Nissan wants to develop the next Z, GT-R in house
The company won't seek a partner to split the costs with.
As the sports car segment shrinks, automakers are increasingly forging alliances to split the rising cost of developing new models. Toyota teamed up with BMW to resurrect the Supra, for example. Nissan has announced it won't follow this trend.
"It's in the Nissan DNA and its heritage to keep everything in house," company spokesperson Kyle Torrens told Motor1 when asked about the replacements for the 370Z and the GT-R.
His comments suggest Nissan's next-generation sports cars will not share a platform, an engine, or other major components with models made by another automaker. The Japanese firm is under the same roof as Renault and Mitsubishi, and it collaborates with both brands "all the time," according to Natalie Roe, Nissan's chief marketing manager. However, there's not much in either company's parts bin that could help accelerate the development of a high-performance car like the GT-R.
Nissan pioneered the modern, mass-market electric car when it released the original Leaf in 2010. We're still waiting for additional electric models from the company, including a long-rumored Leaf-based crossover, but the Z (pictured) and the GT-R are unlikely to ditch gasoline in the near future.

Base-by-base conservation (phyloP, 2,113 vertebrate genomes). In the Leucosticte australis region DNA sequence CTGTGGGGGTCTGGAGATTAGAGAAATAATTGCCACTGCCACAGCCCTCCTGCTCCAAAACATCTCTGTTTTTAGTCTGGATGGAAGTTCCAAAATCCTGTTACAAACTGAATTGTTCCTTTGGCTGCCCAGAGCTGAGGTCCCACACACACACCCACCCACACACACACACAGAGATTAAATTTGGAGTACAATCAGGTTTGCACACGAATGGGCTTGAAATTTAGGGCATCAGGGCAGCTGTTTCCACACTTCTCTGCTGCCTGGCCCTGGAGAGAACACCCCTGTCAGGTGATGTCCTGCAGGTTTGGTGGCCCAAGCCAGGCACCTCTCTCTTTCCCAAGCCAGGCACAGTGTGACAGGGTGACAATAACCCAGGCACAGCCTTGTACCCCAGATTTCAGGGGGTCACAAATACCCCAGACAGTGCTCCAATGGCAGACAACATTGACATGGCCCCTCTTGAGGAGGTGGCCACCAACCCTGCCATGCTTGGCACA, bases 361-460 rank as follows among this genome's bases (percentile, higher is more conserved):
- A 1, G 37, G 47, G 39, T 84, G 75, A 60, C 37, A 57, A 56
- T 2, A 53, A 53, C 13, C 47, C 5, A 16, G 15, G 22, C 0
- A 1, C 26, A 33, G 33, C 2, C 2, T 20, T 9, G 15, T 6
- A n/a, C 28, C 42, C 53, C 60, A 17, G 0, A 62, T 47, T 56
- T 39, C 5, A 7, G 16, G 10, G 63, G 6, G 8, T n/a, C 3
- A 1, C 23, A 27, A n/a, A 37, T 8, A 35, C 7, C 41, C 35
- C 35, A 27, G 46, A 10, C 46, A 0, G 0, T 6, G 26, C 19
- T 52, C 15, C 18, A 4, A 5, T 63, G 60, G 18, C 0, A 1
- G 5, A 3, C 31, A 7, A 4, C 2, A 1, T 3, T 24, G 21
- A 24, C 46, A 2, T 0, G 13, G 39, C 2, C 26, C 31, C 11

"I think you have both, a purist and an EV [performance car]. I don't think we're going to completely get away from the internal combustion engine, at least for a while," Roe told Motor1. Her comments echo the ones made recently by Hiroshi Tamura, the chief product specialist for Nissan's Nismo division and the GT-R. He explained turning the GT-R into a hybrid would make it too expensive.
The report adds an additional piece to the puzzle. Nissan has previously confirmed it plans to replace both the 370Z and the GT-R; performance hasn't reached the end of the line. Neither car is likely to go hybrid, and both will be entirely designed by Nissan. We still don't know when we'll see them, what they'll look like, or what they'll be powered by, but we expect to learn more over the coming months.